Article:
Policies Concerning Water Supply and Sanitation (WSS) in the European Union (EU) Video

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  • 0:01 Scary Statistics
  • 1:22 The European Union's…
  • 3:11 Success Stories
  • 3:58 Looking Into the Future
  • 4:50 Lesson Summary
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Lesson Transcript
Instructor: Amy Troolin

Amy has MA degrees in History, English, and Theology. She has taught college English and religious education classes and currently works as a freelance writer.

In this lesson, we will study the European Union's policies dealing with water supply and sanitation. We will look especially at the Union's efforts to assist other nations in providing clean water and safe sanitation to their citizens.

Scary Statistics

How often do you grab a bottle of water and take a long slurp? Do you ever spend a few extra minutes in the shower? How many days per week do you water your lawn in dry weather? Do you ever think about the amount of water you use and waste on any given day?

Other people in the world certainly do because they lack clean, safe, accessible water. In fact, over 700 million people in 43 nations don't have access to reliable water supplies. Over 3.4 million people die every year because they don't have clean water to drink or proper sanitation services. Children especially feel the deprivation; they are dying at a shocking rate of 4,500 per day for lack of safe water and sanitation.

These are scary statistics, aren't they? Things we take for granted, like safe water and sanitation, are treasures worth more than gold to much of the world. But there is hope. The European Union has been joining together with other countries throughout the world to improve the water supply and sanitation systems of developing nations.

Millennium Development Goals

In 2000, the United Nations hosted the Millennium Summit and set goals to improve water and sanitation services throughout the world. The Millennium Development Goals aimed to cut the number of people lacking access to safe, clean drinking water by half. They also sought to cut the number of people lacking basic, safe sanitation services by half.

The European Union's Contribution 2004-2013

The European Union immediately committed itself to helping the UN meet these goals. It formed the Integrated Water Resources Management (IWRM) policy that covered the years 2004-2013 and was based on three guiding principles:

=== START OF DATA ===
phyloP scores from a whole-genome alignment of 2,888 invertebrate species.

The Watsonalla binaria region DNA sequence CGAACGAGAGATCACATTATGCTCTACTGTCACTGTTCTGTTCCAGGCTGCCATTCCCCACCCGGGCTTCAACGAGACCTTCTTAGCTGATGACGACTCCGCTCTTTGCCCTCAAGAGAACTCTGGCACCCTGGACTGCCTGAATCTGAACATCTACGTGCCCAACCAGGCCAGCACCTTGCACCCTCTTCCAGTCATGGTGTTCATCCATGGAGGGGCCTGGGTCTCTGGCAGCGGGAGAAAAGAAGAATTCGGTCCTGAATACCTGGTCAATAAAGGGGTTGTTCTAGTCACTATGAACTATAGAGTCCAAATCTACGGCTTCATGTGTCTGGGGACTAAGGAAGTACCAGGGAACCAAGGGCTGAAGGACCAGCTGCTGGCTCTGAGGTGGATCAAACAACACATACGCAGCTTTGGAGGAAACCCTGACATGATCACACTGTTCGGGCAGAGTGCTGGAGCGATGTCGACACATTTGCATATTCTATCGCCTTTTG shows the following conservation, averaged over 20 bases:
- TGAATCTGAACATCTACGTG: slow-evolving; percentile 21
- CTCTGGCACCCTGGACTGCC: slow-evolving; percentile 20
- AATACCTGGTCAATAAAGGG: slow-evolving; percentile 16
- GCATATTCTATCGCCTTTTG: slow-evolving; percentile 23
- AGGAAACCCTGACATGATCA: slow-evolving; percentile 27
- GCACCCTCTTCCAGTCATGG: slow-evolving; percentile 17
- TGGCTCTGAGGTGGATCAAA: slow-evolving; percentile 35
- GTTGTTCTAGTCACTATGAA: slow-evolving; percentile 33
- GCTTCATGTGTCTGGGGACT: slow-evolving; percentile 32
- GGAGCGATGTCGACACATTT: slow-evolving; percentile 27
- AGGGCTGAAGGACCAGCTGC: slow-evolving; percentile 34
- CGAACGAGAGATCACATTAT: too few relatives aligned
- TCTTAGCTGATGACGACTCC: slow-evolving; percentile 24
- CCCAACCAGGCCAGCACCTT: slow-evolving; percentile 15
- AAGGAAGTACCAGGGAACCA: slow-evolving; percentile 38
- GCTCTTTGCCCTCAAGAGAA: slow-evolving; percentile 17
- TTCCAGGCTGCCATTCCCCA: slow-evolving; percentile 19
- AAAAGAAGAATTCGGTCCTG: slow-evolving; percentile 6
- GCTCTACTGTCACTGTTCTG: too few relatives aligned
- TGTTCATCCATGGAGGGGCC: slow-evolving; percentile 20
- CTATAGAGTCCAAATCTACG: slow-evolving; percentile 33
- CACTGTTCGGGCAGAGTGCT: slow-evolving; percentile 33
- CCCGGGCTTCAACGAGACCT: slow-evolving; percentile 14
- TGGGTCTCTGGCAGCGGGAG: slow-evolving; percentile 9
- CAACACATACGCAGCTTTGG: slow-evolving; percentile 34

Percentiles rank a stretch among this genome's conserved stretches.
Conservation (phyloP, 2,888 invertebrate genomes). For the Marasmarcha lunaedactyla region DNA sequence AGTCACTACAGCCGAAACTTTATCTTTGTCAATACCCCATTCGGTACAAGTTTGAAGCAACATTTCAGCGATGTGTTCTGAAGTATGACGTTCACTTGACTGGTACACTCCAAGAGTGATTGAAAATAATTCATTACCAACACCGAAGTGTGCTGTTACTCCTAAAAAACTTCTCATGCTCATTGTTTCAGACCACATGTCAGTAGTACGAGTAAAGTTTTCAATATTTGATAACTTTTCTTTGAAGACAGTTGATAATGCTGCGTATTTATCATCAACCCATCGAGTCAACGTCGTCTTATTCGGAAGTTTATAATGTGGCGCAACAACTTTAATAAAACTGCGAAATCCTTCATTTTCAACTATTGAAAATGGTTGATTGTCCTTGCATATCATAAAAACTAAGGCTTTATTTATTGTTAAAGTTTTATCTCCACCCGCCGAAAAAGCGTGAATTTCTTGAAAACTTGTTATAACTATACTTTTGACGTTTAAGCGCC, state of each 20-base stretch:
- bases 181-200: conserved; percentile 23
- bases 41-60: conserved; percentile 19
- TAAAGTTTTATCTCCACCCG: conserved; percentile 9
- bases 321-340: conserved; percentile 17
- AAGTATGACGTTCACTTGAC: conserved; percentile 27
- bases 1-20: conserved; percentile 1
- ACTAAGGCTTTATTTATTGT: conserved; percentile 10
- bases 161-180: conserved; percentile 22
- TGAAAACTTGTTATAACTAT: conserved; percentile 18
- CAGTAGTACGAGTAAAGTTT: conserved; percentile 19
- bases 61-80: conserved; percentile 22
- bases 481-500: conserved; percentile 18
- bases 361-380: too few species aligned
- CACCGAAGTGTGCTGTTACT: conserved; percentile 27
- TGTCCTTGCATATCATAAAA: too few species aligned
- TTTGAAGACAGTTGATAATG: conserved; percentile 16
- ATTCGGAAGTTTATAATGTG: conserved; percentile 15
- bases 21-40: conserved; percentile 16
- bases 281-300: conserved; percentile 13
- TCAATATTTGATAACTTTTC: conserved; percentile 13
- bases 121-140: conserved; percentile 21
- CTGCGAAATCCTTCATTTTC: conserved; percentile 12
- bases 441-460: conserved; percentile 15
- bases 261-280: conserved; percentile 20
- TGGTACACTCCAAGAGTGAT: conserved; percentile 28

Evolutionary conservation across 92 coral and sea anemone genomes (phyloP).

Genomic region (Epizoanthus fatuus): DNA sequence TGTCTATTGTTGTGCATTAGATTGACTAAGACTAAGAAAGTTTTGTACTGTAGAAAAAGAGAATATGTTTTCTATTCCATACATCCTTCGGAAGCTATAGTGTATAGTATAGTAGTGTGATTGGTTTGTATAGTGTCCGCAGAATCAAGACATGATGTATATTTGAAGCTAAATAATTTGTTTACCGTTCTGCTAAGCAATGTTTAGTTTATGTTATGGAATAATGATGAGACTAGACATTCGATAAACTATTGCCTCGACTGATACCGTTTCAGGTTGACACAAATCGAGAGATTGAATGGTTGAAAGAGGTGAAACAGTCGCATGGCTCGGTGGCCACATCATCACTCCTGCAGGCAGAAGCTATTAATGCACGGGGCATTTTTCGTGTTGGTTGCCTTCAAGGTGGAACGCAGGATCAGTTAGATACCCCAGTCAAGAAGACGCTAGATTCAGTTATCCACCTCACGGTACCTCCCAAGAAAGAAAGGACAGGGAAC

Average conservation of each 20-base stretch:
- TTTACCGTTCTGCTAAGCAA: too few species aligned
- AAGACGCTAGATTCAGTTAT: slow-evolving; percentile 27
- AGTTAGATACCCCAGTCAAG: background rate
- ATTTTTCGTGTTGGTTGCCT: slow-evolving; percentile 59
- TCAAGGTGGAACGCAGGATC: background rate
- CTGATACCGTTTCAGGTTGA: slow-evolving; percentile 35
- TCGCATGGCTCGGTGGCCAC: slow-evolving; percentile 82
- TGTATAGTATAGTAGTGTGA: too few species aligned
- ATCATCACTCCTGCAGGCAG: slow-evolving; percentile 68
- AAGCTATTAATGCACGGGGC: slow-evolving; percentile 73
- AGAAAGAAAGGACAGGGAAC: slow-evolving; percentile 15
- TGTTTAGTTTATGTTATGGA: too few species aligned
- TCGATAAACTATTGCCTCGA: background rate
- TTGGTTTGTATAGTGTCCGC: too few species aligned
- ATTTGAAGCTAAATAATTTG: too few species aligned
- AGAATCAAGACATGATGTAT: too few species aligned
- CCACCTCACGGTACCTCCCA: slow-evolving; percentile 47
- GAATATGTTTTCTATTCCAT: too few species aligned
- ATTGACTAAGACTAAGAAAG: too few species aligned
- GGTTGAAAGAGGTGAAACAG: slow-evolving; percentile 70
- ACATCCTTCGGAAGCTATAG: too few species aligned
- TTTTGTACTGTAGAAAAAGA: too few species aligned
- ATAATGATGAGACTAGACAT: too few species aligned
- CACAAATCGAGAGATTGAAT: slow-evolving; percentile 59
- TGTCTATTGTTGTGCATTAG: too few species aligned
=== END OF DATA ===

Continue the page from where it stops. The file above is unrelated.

1. To make sure that every person has enough good quality drinking water and adequate sanitation.
  2. To work to increase cooperation between countries so that water resources can easily move across national boundaries.
  3. To manage and coordinate water distribution throughout the public, private, energy, agricultural, business, and industrial sectors.

The Union established several programs to move these principles from theory into practice.

  • The European Water Initiative focused on coordinating water supply and sanitation improvement efforts in countries throughout the world, channeling finances, and promoting research.
  • The ACP-EU Water Facility invested particularly in Sub-Saharan Africa, Caribbean nations, and Pacific countries, working with local governments and service providers to better manage water supplies and sanitation needs.
  • The EU-African Partnership on Infrastructure helped African regions manage and coordinate their water transportation needs across borders.
  • The MDG Initiative allocated an additional one billion Euros toward the fulfillment of the Millennium Development Goals.

These efforts and programs worked. During the 2004-2013 period, the European Union invested over 2.2 billion Euros into water and sanitation projects in over 60 countries. More than 70 million people acquired access to safe, clean drinking water, and more than 24 million people benefited from better sanitation services. By 2010, the Millennium Development Goals had been met.

Success Stories

The success stories are stunning. In Bolivia, for instance, through European Union aid, 167,000 residents received new connections to safe drinking water, over 135,000 inhabitants were connected to sanitation services, and 3 brand new wastewater treatment plants were built.

In Uganda, the Mid-Western Towns Water and Sanitation Project, sponsored by the European Union, provided 25,000 residents of three towns with access to clean, safe water. One resident rejoiced, exclaiming, 'Our water is safe to drink, so my family no longer suffers from diarrhea.' In Togo, European Union assistance provided new water pumps in the country, helped build water distribution systems in cities, and constructed sanitation facilities throughout the country.

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